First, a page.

Don’t expect great literary style, clever construction, or deep philosophy of like in My American Dream: A Life of Love, Family, and Food. What you will find is a great story of a Communist country refugee (from the Istrian peninsula of Italy, which was annexed by Yugoslavia after WWII) who found great success in the US as an Italian restaurateur and TV chef. The best parts of the story are when she describes her childhood experience of moving first to a refugee camp and then to New York. An intriguing personal story, especially at a time when refugees are not always welcome.
With JELL-O Girls: A Family History, I was expecting a history of the brand and the book provides some glimpses of it, but it’s really an opportunity for the author to tell the sad story of her mother’s life, molded (pun intended) and limited by the expectations of the time much more than the family inheritance, and ended prematurely in a protracted, wretched bout with cancer. Basically we are reminded that money does not deliver happiness, especially when health is lacking.
The author of In the Days of Rain: A Daughter, a Father, a Cult grew up in an evangelical cult that kept its members separate from the world, which they saw as controlled by Satan and harshly shunned anyone who broke rules that became more and more restrictive. Her father eventually left the cult and the book reflects on a child’s experience of living in a closed community and then breaking out of it. It’s a very hopeful book, since the author was able to build a successful life and even reconcile with her father, but a great reminder of the danger of communities where absolute power is held by a handful of men.
It’s probably cruel to say that a memoir that includes cancer treatment and a family’s barely avoiding annihilation during the Holocaust feels very thin, and yet that’s what I concluded after reading There Are No Grown-ups: A Midlife Coming-of-Age Story. I’m no fan of the author’s dismal Bringing up Bebe, but I was hopeful that her thoughts about aging would be less grating. They are, barely. She opens with a banal musing about being called “Madame” rather than “Mademoiselle” (does it sound less trite in French? I think not) and then shares a series of not particularly original thoughts such as “Wisdom can increase with age, but it’s not a given.” The main course is organizing a threesome for her husband’s fortieth birthday, a disturbing and voyeuristic description that I’m afraid her bebes may wonder about in a few years…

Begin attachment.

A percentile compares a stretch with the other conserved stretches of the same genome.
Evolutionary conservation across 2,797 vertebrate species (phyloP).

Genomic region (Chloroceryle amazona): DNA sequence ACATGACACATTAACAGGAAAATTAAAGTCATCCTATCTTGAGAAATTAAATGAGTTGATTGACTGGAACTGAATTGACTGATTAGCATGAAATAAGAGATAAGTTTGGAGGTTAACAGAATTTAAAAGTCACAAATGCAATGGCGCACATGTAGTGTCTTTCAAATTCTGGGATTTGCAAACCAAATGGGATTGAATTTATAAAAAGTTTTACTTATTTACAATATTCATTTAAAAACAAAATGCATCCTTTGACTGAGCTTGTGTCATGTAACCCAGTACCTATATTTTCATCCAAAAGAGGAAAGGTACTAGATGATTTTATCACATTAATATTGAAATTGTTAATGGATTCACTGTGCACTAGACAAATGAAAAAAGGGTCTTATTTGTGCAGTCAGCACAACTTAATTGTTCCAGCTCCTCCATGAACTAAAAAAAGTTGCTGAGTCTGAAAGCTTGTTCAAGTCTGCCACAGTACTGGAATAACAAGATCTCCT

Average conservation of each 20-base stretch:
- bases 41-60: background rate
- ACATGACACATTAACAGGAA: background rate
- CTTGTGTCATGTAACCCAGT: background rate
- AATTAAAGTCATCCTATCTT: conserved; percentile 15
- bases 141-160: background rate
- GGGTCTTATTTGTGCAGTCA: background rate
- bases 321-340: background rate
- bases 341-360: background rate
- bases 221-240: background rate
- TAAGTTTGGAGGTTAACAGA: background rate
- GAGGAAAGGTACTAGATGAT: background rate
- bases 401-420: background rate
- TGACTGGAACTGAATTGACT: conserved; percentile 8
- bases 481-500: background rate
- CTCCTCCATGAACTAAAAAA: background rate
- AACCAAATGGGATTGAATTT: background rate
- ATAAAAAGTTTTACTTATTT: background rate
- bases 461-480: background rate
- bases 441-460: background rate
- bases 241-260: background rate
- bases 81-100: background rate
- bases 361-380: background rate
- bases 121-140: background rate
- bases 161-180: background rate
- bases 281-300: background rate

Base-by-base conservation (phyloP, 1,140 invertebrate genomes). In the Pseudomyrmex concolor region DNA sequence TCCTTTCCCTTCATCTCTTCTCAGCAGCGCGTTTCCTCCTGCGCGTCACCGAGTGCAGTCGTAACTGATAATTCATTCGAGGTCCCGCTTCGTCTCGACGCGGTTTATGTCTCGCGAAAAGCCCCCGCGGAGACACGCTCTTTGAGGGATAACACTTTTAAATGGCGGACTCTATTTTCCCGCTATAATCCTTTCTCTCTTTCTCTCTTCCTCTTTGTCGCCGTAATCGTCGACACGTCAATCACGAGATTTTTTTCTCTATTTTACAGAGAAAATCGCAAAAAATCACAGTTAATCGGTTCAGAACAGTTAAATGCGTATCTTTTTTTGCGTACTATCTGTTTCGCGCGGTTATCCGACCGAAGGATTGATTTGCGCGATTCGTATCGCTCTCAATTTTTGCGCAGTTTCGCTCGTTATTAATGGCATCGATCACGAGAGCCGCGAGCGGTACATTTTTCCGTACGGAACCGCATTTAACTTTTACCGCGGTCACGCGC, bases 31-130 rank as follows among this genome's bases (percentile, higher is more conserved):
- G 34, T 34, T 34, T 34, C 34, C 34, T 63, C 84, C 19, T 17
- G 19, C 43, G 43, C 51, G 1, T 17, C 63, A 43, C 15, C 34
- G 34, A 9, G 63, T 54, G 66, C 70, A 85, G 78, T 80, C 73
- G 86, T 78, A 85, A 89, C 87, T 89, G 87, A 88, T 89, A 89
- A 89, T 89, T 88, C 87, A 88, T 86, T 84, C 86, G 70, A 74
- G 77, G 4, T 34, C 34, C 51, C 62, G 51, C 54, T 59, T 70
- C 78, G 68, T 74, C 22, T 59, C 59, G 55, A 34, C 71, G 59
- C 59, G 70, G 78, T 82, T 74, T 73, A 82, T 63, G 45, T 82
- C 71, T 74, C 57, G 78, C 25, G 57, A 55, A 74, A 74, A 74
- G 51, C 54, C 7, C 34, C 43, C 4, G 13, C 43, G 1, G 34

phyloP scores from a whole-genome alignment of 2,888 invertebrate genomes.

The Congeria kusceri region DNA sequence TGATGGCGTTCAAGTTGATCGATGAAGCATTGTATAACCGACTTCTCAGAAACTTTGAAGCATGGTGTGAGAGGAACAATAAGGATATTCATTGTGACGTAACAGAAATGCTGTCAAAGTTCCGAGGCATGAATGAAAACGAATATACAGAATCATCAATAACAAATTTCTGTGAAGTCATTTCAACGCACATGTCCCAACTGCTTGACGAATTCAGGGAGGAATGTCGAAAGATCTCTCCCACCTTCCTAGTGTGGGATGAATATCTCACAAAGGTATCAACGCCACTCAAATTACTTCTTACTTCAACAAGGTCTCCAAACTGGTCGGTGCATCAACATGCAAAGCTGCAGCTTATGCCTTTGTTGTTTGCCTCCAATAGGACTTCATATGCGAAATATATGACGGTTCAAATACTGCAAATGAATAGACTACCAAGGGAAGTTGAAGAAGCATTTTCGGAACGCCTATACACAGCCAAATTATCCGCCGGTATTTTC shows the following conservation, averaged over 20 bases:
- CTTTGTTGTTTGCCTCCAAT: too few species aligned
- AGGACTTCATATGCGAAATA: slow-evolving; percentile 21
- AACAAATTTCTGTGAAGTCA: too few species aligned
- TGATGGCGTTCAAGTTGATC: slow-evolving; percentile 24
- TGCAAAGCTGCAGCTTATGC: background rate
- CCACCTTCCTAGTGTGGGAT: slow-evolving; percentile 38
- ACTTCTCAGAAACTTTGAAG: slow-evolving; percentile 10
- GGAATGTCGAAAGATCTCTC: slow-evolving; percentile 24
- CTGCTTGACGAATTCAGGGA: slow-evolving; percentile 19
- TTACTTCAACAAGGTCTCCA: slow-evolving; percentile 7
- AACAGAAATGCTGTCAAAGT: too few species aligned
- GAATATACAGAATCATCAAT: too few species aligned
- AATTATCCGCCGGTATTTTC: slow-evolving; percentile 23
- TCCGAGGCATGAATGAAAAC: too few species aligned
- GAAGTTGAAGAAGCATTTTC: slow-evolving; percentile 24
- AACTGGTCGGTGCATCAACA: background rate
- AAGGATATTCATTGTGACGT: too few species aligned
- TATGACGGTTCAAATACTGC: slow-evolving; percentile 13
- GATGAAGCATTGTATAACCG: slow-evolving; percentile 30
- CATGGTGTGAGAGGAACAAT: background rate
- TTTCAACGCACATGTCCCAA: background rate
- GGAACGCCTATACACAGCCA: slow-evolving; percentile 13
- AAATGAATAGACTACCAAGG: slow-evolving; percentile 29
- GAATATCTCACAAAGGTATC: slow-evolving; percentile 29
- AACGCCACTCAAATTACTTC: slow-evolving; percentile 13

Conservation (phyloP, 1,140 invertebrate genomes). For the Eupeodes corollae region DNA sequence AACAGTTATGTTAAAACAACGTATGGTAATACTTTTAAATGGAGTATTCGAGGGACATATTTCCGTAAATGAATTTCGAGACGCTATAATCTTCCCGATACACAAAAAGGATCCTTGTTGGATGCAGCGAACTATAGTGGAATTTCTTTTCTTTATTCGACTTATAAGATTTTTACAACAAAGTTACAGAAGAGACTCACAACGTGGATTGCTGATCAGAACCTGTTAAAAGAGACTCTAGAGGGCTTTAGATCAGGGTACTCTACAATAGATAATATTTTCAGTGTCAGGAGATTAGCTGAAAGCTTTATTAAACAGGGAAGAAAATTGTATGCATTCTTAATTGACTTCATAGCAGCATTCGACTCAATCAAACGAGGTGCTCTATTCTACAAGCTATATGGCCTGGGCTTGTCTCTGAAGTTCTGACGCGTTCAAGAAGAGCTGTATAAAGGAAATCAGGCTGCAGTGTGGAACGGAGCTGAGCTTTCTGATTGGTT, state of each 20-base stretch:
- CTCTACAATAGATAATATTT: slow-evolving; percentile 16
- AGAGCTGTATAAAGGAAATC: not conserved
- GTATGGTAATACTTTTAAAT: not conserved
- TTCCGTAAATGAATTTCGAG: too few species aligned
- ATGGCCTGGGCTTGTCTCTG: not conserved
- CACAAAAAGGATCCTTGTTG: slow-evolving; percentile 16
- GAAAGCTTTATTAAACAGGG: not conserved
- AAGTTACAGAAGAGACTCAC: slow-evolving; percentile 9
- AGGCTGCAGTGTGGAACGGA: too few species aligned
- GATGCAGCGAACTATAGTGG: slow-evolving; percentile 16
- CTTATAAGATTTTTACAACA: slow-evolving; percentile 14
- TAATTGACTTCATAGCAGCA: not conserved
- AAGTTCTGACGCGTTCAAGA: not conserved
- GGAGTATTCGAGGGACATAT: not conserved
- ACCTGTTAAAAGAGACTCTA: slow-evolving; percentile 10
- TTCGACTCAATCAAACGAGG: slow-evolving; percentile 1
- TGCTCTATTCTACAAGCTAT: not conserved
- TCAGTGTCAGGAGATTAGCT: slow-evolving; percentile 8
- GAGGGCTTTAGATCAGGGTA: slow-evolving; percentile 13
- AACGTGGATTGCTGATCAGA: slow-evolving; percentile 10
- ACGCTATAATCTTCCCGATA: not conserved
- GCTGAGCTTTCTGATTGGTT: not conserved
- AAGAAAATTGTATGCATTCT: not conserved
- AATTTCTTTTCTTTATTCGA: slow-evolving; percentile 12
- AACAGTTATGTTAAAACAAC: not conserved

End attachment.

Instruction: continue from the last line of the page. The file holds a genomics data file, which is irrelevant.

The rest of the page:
Don’t get me wrong, there are some sharply observed comments (about fashion for the no-long young in particular) and very funny moments about awkward social occasions. But surely as midlifers we know we could be reading something better.
The author of No Apparent Distress: A Doctor’s Coming of Age on the Front Lines of American Medicine tells of her medical school years in Galveston, Texas, working at a free clinic that treats patients with sometimes life-threatening diseases on a budget that prevents much meaningful care. She alternates between sometimes hilarious stories of her training (the description of the training for gynecological exams is particularly amusing), personal calamities, and the work at the clinic, which inconveniently suffers major damage during a hurricane. She of course attacks the US medical system, with good cause. What made the book valuable for me was the direct, personal experience rather than the (occasional, and well-deserved) rants.
Can I say that a book is hilarious when it talks about the lonely death of the author’s addicted sister? And his late mother, who seemed to have drunk herself to death? That’s part of the charm of David Sedaris’s latest collection of stories , strangely named Calypso (he has a track record of strange titles): he is not afraid to talk about the sad parts of life, and talk about them again. That’s not to say that there are not purely (or mostly) happy moments in the book: playing Sorry with his ruthless niece, feeding the neighborhood fox on the sly, or constructing a perfect couple for the benefits of house guests. The descriptions of the relationship with his boyfriend is indeed one of the pleasures of the book, with all the silly little wars that long-term partners can wage in between the realization that he is, actually, a very good person.
Clemantine Wamariya was only 6 when the Rwandan genocide started, and she and her older sister took off on what would be an eight-country odyssey, eventually resettling int he United States after years of living in refugeee camps. The Girl Who Smiled Beads: A Story of War and What Comes After alternates between the present and the past, with her older sister marrying an aid worker because she saw no other safe outcome for her and her sister (the man turned out to be a cad and a violent one at that), and constantly hustling for survival. Clemantine is ultimately adopted by a generous American family and attends a prestigious university, while her sister cleans hundreds of hotel room to feed her three children, and they both find it very difficult to reestablish a relationship with their parents, who turn out to have survived as well.
The story speaks eloquently of refugees and how we could (but don’t) help them, and even more sadly of the emotional consequences of conflict long after buildings have been rebuilt and prosperity restored.